Last updated: July 20, 2021
Read time: 8 Minutes
Burp Sequencer employs standard statistical tests for randomness. These are based on the principle of testing a hypothesis against a sample of evidence, and calculating the probability of the observed data occurring, assuming that the hypothesis is true:
The significance level is a key parameter in this methodology. Using a lower significance level means that stronger evidence is required to reject the hypothesis that the tokens are randomly generated, and so increases the chance that non-random data will be treated as random. There is no universally "right" significance level to use for any particular purpose: scientific experiments often use significance levels in the region of 1% to 5%; the standard FIPS tests for randomness (which are implemented within Burp Sequencer) use significance levels in the region of 0.002% to 0.03%. Burp Sequencer lets you choose what significance level you wish to use to interpret its findings:
Some important caveats arise with any statistical-based test for randomness. The results may contain false negatives and positives for the following reasons:
Because of these caveats, the results of using Burp Sequencer should be interpreted only as an indicative guide to the randomness of the sampled data.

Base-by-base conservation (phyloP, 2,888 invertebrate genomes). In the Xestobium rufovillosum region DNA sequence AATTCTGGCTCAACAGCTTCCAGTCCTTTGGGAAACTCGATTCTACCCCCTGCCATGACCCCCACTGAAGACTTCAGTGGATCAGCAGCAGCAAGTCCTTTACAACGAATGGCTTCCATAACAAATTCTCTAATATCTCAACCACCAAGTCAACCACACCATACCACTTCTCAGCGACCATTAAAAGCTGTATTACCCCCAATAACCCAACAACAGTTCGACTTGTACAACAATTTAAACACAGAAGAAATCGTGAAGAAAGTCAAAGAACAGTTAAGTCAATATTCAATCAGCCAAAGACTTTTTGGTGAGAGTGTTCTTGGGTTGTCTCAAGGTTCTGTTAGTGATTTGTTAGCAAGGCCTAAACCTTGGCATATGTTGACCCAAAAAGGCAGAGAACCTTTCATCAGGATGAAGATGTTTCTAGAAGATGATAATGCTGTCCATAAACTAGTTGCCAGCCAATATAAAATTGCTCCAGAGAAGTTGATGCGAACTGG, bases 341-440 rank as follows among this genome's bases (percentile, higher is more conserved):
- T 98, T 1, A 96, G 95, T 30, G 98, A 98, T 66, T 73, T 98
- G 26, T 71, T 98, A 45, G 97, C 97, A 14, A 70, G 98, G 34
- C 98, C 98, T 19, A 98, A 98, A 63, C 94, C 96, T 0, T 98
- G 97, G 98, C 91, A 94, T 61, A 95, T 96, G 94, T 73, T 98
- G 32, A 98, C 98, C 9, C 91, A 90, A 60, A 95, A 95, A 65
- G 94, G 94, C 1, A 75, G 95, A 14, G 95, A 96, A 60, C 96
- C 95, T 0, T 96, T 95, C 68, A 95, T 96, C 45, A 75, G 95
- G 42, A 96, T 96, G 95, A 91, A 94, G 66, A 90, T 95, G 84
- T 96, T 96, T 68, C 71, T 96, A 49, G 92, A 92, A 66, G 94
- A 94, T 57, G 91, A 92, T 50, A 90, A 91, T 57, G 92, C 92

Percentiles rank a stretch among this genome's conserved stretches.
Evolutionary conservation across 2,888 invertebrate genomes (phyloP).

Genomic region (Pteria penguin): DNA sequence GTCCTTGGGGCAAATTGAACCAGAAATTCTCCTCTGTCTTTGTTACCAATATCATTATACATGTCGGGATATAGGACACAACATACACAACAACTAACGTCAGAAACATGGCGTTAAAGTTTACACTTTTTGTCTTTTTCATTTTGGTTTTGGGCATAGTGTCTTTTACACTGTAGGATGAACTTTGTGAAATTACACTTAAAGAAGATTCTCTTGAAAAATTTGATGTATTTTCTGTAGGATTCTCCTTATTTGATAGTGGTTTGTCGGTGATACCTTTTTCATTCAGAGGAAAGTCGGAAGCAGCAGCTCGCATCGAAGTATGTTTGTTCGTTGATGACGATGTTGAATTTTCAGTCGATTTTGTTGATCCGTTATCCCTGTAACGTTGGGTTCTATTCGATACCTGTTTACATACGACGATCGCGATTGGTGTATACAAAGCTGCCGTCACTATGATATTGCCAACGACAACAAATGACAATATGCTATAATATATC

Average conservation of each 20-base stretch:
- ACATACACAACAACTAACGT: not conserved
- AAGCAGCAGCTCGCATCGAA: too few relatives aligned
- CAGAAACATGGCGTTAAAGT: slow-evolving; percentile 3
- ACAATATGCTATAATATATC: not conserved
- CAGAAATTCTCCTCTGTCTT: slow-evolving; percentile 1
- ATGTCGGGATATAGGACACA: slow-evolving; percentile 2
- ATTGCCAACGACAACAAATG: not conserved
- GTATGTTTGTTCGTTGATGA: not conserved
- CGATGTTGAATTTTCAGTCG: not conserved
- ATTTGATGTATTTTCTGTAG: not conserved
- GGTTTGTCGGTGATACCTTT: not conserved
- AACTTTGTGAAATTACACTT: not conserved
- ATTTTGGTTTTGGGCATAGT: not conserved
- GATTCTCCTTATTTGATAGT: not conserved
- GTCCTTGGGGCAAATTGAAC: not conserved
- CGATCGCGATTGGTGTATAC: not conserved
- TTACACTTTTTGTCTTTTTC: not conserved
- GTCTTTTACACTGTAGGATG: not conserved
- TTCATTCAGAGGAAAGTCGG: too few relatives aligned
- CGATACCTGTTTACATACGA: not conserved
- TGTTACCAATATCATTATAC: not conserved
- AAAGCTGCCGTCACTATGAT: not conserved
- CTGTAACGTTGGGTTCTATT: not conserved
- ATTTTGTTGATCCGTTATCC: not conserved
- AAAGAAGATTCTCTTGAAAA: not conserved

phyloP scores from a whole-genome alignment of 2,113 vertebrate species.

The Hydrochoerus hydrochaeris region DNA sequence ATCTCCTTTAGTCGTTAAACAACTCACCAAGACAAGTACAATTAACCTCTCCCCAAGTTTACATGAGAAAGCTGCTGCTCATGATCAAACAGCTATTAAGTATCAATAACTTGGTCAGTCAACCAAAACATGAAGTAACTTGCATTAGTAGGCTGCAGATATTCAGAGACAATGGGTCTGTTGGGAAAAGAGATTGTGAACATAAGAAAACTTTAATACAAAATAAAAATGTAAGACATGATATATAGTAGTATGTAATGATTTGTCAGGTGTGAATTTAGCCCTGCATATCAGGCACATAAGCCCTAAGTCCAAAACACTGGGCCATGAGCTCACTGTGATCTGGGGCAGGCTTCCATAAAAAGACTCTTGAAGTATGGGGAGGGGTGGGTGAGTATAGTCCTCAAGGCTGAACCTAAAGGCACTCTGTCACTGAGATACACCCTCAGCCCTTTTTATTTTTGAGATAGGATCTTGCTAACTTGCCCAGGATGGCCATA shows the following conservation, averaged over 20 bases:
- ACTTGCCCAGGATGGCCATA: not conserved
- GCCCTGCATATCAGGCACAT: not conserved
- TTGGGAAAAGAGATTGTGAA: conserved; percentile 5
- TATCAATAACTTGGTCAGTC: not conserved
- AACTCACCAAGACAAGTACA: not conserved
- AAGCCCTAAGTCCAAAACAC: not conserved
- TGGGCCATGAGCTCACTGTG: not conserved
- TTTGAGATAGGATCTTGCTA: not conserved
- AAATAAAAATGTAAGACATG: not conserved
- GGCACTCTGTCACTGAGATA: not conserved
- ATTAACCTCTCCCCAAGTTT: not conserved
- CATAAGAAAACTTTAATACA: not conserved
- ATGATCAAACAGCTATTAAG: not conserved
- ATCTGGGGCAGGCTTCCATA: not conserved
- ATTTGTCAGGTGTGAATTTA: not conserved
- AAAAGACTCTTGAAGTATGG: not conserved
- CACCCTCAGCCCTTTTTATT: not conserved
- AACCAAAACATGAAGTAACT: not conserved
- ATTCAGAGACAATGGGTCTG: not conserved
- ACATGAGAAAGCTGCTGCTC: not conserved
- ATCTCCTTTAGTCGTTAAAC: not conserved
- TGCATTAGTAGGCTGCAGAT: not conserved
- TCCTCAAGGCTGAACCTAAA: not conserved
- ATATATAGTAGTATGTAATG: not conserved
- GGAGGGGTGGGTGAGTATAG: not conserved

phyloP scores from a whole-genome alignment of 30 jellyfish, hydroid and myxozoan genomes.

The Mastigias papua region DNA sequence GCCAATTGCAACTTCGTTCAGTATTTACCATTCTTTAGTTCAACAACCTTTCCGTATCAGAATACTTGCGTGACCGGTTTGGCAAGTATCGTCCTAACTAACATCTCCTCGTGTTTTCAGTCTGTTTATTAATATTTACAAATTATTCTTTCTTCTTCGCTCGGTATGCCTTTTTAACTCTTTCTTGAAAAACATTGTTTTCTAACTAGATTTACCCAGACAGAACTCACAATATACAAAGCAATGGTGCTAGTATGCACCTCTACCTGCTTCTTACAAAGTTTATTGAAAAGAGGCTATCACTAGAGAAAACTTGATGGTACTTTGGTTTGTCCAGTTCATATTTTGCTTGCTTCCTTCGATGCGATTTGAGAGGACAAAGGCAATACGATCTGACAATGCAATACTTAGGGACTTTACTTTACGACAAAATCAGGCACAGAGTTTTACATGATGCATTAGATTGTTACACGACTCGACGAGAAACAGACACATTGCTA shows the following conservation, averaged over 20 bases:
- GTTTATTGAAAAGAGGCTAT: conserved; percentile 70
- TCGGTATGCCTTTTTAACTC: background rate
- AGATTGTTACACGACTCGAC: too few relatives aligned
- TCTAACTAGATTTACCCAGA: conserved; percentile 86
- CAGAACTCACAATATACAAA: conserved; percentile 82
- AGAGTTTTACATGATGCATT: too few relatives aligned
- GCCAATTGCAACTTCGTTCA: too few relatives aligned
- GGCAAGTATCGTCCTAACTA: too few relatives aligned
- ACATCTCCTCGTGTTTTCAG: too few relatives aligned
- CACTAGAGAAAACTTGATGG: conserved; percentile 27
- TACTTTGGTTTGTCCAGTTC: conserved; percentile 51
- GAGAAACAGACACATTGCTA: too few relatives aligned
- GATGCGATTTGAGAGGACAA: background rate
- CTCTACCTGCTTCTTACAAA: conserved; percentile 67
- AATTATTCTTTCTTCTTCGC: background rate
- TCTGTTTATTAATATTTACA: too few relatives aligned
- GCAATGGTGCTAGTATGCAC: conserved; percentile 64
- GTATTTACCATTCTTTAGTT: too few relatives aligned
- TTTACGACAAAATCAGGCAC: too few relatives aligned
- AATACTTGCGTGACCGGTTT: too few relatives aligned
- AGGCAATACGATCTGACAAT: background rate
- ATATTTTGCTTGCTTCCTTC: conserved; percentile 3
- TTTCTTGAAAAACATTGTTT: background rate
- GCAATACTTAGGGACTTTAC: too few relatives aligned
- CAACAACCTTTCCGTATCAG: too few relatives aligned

The character-level tests operate on each character position of the token in its raw form. First, the size of the character set at each position is counted - this is the number of different characters that appear at each position within the sample data. Then, the following tests are performed using this information:
Based on the above tests, the character-level analysis computes an overall score for each character position - this is the lowest probability calculated at each position by each of the character-level tests. The analysis then counts the number of bits of effective entropy for various significance levels. Based on the size of its character set, each position is assigned a number of bits of entropy (2 bits if there are 4 characters, 3 bits if there are 8 characters, etc.), and the total number of bits at or above each significance level are calculated.
The bit-level tests are more powerful than the character-level tests. To enable bit-level analysis, each token is converted into a set of bits, with the total number of bits determined by the size of the character set at each character position. If any positions employ a character set whose size is not a round power of two, the sample data at that position is translated into a character set whose size is the nearest smaller round power of two. The partial bit of data at the position is effectively merged into the whole bits derived from that position. This translation is done in a way that is designed to preserve the randomness characteristics of the original sample, without introducing or removing any bias. However, no process of this type can be perfect, and it is likely the process of analyzing samples with non-round character set sizes will introduce some inaccuracies into the analysis results.
When each token has been converted into a sequence of bits, the following tests are performed at each bit position:
Based on the above tests, the bit-level analysis computes an overall score for each bit position - this is the lowest probability calculated at each position by each of the bit-level tests. The analysis then counts the number of bits of effective entropy for various significance levels.